Posted by: Bill Hornbeck | February 1, 2016

When we consider the sufferings of others, let us not be smug and aloof, but rather let us help them.

Today’s devotion comes from Job chapter 4.  Here is a link to this chapter – https://www.biblegateway.com/passage/?search=Job+4&version=NASB

I quote only the following verses.

“Remember now, who ever perished being innocent?
Or where were the upright destroyed?
“According to what I have seen, those who plow iniquity
And those who sow trouble harvest it.
“By the breath of God they perish,
And by the blast of His anger they come to an end.
10 “The roaring of the lion and the voice of the fierce lion,
And the teeth of the young lions are broken.
11 “The lion perishes for lack of prey,
And the whelps of the lioness are scattered.

17 ‘Can mankind be just before God?
Can a man be pure before his Maker?
18 ‘He puts no trust even in His servants;
And against His angels He charges error.
19 ‘How much more those who dwell in houses of clay,
Whose foundation is in the dust,
Who are crushed before the moth!
20 ‘Between morning and evening they are broken in pieces;
Unobserved, they perish forever.
21 ‘Is not their tent-cord plucked up within them?
They die, yet without wisdom.’”  Job Chapter 4.  Verses 7-11 and 17-21.

—————–

We may be tempted to rush to quickly, easily, and neatly explain someone’s suffering.  We may pretend to care, but we really want to show off our own wisdom and our own righteousness.  We may start with flattery of the person suffering and refer to a noble vision, but in the end, rather than relieve suffering, we add to it by our insensitive remarks.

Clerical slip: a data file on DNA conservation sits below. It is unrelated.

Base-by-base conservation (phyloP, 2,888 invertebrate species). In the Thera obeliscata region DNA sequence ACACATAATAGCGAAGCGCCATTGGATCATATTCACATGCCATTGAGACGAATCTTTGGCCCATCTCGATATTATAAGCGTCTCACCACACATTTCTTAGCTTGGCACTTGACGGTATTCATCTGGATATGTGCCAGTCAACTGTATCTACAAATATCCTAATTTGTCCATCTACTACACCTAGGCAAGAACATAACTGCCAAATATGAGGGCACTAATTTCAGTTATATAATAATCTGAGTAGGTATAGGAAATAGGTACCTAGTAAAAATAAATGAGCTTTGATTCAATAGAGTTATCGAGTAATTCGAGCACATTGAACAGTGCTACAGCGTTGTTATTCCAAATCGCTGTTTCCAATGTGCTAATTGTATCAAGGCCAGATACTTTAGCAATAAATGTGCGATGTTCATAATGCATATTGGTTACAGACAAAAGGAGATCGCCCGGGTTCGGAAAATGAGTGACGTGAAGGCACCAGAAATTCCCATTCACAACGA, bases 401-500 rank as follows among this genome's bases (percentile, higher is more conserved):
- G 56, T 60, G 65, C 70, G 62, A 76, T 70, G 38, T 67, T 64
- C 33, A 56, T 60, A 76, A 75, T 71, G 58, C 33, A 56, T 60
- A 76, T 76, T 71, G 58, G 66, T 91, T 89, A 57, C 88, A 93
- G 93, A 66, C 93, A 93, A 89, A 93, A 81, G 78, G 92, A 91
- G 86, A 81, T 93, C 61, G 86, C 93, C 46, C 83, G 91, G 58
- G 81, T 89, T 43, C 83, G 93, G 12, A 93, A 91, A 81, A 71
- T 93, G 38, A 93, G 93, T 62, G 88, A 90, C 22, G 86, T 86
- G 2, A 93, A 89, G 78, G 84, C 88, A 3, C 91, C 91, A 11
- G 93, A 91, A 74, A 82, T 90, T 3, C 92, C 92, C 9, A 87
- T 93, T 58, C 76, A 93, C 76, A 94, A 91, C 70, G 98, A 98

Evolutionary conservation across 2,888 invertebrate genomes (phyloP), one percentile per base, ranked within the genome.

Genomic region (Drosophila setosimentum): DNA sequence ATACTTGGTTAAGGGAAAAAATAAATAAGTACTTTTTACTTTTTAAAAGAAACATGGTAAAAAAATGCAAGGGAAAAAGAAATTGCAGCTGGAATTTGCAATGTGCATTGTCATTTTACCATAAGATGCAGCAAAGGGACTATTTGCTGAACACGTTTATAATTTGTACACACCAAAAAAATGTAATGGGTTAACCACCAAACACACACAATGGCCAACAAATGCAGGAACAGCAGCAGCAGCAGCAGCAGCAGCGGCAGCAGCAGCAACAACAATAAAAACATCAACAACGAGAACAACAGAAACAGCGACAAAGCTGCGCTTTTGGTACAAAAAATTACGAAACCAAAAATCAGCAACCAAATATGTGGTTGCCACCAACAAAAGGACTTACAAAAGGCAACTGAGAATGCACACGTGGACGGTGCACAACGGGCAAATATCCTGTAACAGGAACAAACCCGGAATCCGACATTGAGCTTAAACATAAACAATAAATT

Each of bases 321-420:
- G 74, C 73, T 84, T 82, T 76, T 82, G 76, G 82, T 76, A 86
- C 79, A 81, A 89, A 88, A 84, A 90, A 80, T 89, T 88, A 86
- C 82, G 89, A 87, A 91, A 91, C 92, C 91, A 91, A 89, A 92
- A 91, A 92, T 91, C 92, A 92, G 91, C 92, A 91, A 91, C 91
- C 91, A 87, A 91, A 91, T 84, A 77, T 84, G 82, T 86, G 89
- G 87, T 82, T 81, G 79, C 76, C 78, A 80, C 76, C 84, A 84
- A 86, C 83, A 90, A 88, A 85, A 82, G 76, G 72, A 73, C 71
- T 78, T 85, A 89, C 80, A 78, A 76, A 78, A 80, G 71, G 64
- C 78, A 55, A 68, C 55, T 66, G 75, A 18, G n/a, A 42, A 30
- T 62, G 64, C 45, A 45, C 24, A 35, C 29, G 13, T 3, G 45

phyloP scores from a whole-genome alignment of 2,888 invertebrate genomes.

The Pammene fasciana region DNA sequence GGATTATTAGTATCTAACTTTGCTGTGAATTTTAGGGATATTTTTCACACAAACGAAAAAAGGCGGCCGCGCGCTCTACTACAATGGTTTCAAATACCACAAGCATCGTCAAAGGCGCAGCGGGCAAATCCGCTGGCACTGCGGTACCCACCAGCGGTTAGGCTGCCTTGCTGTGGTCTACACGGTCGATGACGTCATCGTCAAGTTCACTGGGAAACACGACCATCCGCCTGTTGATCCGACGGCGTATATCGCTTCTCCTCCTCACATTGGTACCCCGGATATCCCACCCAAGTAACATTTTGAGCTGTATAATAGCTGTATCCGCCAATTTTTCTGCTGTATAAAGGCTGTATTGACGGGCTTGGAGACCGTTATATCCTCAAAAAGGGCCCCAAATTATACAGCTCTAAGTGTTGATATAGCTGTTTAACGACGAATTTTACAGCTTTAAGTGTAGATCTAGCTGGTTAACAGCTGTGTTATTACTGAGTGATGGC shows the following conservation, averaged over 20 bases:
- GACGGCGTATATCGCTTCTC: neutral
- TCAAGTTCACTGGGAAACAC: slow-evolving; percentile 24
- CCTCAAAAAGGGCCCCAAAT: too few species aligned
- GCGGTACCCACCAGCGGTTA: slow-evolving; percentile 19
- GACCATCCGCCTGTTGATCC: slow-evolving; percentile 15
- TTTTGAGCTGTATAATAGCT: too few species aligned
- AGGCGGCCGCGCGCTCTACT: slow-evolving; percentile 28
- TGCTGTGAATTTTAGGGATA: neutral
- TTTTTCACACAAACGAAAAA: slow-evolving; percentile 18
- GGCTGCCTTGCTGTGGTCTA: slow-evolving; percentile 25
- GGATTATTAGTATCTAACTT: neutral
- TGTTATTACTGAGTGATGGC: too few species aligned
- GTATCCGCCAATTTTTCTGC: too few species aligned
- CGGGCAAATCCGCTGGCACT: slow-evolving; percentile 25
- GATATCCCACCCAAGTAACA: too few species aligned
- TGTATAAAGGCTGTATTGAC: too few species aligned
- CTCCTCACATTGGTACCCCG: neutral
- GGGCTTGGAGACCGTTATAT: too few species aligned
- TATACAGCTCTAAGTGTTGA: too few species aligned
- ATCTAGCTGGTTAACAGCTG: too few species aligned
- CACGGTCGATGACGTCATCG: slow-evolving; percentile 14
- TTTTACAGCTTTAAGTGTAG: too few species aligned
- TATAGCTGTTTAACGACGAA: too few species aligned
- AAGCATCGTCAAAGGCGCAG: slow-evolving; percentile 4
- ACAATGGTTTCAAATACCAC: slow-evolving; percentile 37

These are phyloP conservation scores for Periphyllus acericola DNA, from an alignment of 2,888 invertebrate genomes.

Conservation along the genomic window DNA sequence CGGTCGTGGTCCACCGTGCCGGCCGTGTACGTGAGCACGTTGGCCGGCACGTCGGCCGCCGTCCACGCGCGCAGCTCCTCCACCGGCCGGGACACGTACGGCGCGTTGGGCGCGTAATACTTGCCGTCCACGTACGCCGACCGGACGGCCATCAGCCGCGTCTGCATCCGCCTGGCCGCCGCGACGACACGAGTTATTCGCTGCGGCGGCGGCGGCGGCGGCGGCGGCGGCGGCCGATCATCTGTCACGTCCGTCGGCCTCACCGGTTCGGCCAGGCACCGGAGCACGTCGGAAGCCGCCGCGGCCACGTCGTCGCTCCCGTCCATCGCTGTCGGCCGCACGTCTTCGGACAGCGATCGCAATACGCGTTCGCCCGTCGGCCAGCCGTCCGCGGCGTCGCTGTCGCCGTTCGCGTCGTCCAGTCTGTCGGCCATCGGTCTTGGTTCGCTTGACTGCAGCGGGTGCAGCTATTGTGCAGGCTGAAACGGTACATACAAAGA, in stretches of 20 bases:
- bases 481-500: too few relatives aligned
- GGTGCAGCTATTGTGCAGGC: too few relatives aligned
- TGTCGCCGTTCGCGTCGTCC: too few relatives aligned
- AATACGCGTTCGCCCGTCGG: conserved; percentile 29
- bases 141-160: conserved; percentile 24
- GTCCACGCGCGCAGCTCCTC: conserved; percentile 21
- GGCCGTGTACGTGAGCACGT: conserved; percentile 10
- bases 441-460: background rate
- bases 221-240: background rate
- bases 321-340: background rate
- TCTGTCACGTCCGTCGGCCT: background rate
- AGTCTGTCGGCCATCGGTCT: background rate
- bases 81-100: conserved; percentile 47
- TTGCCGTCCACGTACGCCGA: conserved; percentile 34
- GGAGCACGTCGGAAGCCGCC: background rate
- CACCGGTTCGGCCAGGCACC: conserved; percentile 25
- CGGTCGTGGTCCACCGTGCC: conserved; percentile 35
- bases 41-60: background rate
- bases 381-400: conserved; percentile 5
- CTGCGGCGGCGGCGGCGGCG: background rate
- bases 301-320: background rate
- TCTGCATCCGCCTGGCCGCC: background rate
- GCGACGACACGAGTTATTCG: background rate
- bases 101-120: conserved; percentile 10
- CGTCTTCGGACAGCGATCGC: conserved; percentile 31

In this chapter, Eliphaz infers that Job is suffering because he was guilty of some sin.  And, to be sure Job is guilty of some sin to justify his explanation, Eliphaz expands the reach of sin to all mankind.

How often we see even today some observer of suffering give this type of explanation that those who suffer do so because of some great sin!

Jesus saw it in his day.  “Now on the same occasion there were some present who reported to Him about the Galileans whose blood Pilate had mixed with their sacrifices.  And Jesus said to them, “Do you suppose that these Galileans were greater sinners than all other Galileans because they suffered this fate?  I tell you, no, but unless you repent, you will all likewise perish.  Or do you suppose that those eighteen on whom the tower in Siloam fell and killed them were worse culprits than all the men who live in Jerusalem?  I tell you, no, but unless you repent, you will all likewise perish.”  Luke 13:1-5.

Rather than smugly and aloofly point at those who suffer like some proud Pharisee, we should be like the humble tax collector who repents. 

The Pharisee stood and was praying this to himself:  ‘God, I thank You that I am not like other people:  swindlers, unjust, adulterers, or even like this tax collector.  I fast twice a week;  I pay tithes of all that I get.’  But the tax collector, standing some distance away, was even unwilling to lift up his eyes to heaven, but was beating his breast, saying, ‘God, be merciful to me, the sinner!  I tell you, this man went to his house justified rather than the other;  for everyone who exalts himself will be humbled, but he who humbles himself will be exalted.”  Luke 18:11-14.

We can repent like the tax collector, and we can also help people that suffer in various ways.

We can be a Good Smaritan.